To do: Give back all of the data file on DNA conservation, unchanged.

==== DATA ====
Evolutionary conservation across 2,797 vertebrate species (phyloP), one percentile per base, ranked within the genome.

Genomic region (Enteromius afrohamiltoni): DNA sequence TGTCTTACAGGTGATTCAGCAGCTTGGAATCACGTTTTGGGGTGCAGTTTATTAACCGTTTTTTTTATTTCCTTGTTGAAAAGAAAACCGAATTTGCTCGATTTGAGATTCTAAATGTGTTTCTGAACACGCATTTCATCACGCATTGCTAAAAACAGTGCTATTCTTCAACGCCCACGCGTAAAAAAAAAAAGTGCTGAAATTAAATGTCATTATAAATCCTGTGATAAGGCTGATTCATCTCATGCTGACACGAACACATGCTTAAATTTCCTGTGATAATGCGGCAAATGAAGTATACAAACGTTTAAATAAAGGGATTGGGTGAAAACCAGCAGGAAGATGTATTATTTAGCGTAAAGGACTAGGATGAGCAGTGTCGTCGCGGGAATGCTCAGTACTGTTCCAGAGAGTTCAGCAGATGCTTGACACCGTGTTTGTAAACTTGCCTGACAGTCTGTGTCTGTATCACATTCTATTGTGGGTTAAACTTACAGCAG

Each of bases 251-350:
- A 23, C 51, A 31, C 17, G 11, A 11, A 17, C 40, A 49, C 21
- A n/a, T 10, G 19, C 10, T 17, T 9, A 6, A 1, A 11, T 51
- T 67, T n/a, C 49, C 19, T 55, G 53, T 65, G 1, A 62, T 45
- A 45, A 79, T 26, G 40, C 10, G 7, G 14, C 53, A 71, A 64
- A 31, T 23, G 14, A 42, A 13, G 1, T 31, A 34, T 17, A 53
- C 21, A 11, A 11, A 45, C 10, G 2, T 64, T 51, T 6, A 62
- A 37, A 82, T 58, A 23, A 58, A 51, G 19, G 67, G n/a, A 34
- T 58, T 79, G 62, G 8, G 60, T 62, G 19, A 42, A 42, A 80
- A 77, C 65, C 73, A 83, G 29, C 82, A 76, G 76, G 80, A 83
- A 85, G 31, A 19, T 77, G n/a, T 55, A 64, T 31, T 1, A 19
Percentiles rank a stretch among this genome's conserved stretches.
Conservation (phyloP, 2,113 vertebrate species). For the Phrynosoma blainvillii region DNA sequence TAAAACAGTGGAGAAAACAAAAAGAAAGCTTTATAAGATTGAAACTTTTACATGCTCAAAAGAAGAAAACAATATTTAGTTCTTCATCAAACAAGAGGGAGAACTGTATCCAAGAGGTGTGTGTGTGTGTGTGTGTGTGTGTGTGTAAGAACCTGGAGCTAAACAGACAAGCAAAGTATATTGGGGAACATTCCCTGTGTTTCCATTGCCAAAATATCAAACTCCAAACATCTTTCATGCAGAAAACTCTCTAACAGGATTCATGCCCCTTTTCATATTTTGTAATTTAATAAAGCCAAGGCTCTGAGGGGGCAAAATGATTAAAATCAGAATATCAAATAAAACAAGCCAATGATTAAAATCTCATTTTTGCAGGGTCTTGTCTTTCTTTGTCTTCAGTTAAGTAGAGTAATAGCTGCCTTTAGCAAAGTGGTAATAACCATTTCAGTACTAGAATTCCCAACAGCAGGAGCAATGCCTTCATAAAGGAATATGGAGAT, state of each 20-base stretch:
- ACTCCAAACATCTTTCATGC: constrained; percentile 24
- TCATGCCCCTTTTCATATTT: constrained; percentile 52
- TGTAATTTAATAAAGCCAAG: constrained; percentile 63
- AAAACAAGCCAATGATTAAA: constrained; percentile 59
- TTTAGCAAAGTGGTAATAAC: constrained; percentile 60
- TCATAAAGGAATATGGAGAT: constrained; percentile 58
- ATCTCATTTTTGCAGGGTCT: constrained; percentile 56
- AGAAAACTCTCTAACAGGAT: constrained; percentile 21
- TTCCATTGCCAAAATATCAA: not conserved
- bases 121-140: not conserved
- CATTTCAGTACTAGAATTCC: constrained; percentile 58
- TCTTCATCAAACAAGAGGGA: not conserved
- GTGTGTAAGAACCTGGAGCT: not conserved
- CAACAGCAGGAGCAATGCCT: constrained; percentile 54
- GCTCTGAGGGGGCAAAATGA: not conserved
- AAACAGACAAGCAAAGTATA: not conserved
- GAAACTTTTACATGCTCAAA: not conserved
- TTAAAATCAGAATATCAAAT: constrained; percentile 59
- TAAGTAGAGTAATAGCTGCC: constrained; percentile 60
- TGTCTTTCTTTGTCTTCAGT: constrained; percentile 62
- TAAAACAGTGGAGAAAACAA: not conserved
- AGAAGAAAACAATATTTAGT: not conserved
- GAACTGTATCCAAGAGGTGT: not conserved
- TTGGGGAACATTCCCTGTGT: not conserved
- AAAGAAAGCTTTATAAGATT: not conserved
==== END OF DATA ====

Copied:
Evolutionary conservation across 2,797 vertebrate species (phyloP), one percentile per base, ranked within the genome.

Genomic region (Enteromius afrohamiltoni): DNA sequence TGTCTTACAGGTGATTCAGCAGCTTGGAATCACGTTTTGGGGTGCAGTTTATTAACCGTTTTTTTTATTTCCTTGTTGAAAAGAAAACCGAATTTGCTCGATTTGAGATTCTAAATGTGTTTCTGAACACGCATTTCATCACGCATTGCTAAAAACAGTGCTATTCTTCAACGCCCACGCGTAAAAAAAAAAAGTGCTGAAATTAAATGTCATTATAAATCCTGTGATAAGGCTGATTCATCTCATGCTGACACGAACACATGCTTAAATTTCCTGTGATAATGCGGCAAATGAAGTATACAAACGTTTAAATAAAGGGATTGGGTGAAAACCAGCAGGAAGATGTATTATTTAGCGTAAAGGACTAGGATGAGCAGTGTCGTCGCGGGAATGCTCAGTACTGTTCCAGAGAGTTCAGCAGATGCTTGACACCGTGTTTGTAAACTTGCCTGACAGTCTGTGTCTGTATCACATTCTATTGTGGGTTAAACTTACAGCAG

Each of bases 251-350:
- A 23, C 51, A 31, C 17, G 11, A 11, A 17, C 40, A 49, C 21
- A n/a, T 10, G 19, C 10, T 17, T 9, A 6, A 1, A 11, T 51
- T 67, T n/a, C 49, C 19, T 55, G 53, T 65, G 1, A 62, T 45
- A 45, A 79, T 26, G 40, C 10, G 7, G 14, C 53, A 71, A 64
- A 31, T 23, G 14, A 42, A 13, G 1, T 31, A 34, T 17, A 53
- C 21, A 11, A 11, A 45, C 10, G 2, T 64, T 51, T 6, A 62
- A 37, A 82, T 58, A 23, A 58, A 51, G 19, G 67, G n/a, A 34
- T 58, T 79, G 62, G 8, G 60, T 62, G 19, A 42, A 42, A 80
- A 77, C 65, C 73, A 83, G 29, C 82, A 76, G 76, G 80, A 83
- A 85, G 31, A 19, T 77, G n/a, T 55, A 64, T 31, T 1, A 19
Percentiles rank a stretch among this genome's conserved stretches.
Conservation (phyloP, 2,113 vertebrate species). For the Phrynosoma blainvillii region DNA sequence TAAAACAGTGGAGAAAACAAAAAGAAAGCTTTATAAGATTGAAACTTTTACATGCTCAAAAGAAGAAAACAATATTTAGTTCTTCATCAAACAAGAGGGAGAACTGTATCCAAGAGGTGTGTGTGTGTGTGTGTGTGTGTGTGTGTAAGAACCTGGAGCTAAACAGACAAGCAAAGTATATTGGGGAACATTCCCTGTGTTTCCATTGCCAAAATATCAAACTCCAAACATCTTTCATGCAGAAAACTCTCTAACAGGATTCATGCCCCTTTTCATATTTTGTAATTTAATAAAGCCAAGGCTCTGAGGGGGCAAAATGATTAAAATCAGAATATCAAATAAAACAAGCCAATGATTAAAATCTCATTTTTGCAGGGTCTTGTCTTTCTTTGTCTTCAGTTAAGTAGAGTAATAGCTGCCTTTAGCAAAGTGGTAATAACCATTTCAGTACTAGAATTCCCAACAGCAGGAGCAATGCCTTCATAAAGGAATATGGAGAT, state of each 20-base stretch:
- ACTCCAAACATCTTTCATGC: constrained; percentile 24
- TCATGCCCCTTTTCATATTT: constrained; percentile 52
- TGTAATTTAATAAAGCCAAG: constrained; percentile 63
- AAAACAAGCCAATGATTAAA: constrained; percentile 59
- TTTAGCAAAGTGGTAATAAC: constrained; percentile 60
- TCATAAAGGAATATGGAGAT: constrained; percentile 58
- ATCTCATTTTTGCAGGGTCT: constrained; percentile 56
- AGAAAACTCTCTAACAGGAT: constrained; percentile 21
- TTCCATTGCCAAAATATCAA: not conserved
- bases 121-140: not conserved
- CATTTCAGTACTAGAATTCC: constrained; percentile 58
- TCTTCATCAAACAAGAGGGA: not conserved
- GTGTGTAAGAACCTGGAGCT: not conserved
- CAACAGCAGGAGCAATGCCT: constrained; percentile 54
- GCTCTGAGGGGGCAAAATGA: not conserved
- AAACAGACAAGCAAAGTATA: not conserved
- GAAACTTTTACATGCTCAAA: not conserved
- TTAAAATCAGAATATCAAAT: constrained; percentile 59
- TAAGTAGAGTAATAGCTGCC: constrained; percentile 60
- TGTCTTTCTTTGTCTTCAGT: constrained; percentile 62
- TAAAACAGTGGAGAAAACAA: not conserved
- AGAAGAAAACAATATTTAGT: not conserved
- GAACTGTATCCAAGAGGTGT: not conserved
- TTGGGGAACATTCCCTGTGT: not conserved
- AAAGAAAGCTTTATAAGATT: not conserved